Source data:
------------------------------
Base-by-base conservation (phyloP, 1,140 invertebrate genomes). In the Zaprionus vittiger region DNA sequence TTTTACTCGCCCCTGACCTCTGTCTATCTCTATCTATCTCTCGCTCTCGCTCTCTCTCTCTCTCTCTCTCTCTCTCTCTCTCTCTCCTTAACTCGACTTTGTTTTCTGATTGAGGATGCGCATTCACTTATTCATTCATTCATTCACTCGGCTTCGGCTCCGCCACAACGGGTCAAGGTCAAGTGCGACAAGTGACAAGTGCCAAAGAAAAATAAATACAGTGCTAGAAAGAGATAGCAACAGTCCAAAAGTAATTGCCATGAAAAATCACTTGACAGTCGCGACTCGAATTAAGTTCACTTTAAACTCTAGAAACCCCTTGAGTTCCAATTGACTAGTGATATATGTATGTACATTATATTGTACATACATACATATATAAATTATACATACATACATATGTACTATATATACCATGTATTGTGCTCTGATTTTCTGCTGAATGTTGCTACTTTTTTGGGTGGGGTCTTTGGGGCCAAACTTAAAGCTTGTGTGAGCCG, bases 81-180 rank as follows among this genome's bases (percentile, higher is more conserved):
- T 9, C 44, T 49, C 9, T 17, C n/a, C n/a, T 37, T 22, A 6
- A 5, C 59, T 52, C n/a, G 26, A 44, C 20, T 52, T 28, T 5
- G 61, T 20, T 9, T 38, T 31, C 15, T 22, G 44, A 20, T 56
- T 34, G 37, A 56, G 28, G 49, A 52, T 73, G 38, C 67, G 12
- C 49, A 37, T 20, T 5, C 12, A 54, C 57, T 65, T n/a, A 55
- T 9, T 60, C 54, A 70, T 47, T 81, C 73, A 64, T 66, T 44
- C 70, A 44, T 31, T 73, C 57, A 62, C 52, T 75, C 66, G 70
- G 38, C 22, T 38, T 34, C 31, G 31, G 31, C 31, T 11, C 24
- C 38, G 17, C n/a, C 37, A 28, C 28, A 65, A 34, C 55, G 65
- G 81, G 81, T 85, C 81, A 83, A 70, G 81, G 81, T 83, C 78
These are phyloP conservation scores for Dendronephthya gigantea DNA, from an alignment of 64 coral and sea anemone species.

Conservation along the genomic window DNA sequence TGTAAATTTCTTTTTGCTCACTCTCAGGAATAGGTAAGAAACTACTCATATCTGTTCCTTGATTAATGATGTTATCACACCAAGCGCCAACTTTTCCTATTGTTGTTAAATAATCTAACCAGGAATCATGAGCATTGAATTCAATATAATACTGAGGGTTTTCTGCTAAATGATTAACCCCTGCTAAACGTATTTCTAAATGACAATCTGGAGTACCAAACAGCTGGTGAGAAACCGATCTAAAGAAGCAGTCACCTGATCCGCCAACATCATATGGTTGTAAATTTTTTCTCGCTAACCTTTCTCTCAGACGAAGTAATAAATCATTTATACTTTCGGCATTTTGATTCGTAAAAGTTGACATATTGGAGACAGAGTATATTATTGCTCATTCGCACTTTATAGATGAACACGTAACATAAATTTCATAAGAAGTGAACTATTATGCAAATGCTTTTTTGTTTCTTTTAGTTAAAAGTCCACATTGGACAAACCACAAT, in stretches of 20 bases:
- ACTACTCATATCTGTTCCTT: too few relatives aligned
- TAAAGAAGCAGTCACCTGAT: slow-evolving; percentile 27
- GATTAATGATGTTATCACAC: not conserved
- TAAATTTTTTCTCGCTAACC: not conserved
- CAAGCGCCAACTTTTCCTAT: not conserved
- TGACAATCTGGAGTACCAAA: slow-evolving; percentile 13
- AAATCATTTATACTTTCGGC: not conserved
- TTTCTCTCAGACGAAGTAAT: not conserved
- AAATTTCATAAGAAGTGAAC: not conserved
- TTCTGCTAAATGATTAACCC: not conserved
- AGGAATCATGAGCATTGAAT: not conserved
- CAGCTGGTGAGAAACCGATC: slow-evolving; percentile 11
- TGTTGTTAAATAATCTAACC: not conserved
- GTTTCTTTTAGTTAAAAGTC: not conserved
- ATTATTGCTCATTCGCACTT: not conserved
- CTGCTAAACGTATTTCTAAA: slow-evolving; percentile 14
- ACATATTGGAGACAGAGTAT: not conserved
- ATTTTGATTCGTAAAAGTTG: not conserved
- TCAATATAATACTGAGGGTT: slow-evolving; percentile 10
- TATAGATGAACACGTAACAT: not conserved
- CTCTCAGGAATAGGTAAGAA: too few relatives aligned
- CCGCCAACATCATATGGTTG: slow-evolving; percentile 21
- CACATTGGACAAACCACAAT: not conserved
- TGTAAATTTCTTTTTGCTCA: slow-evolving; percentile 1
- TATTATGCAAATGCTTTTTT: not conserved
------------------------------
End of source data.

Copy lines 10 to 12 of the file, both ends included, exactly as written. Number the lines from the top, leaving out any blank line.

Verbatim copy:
- C 38, G 17, C n/a, C 37, A 28, C 28, A 65, A 34, C 55, G 65
- G 81, G 81, T 85, C 81, A 83, A 70, G 81, G 81, T 83, C 78
These are phyloP conservation scores for Dendronephthya gigantea DNA, from an alignment of 64 coral and sea anemone species.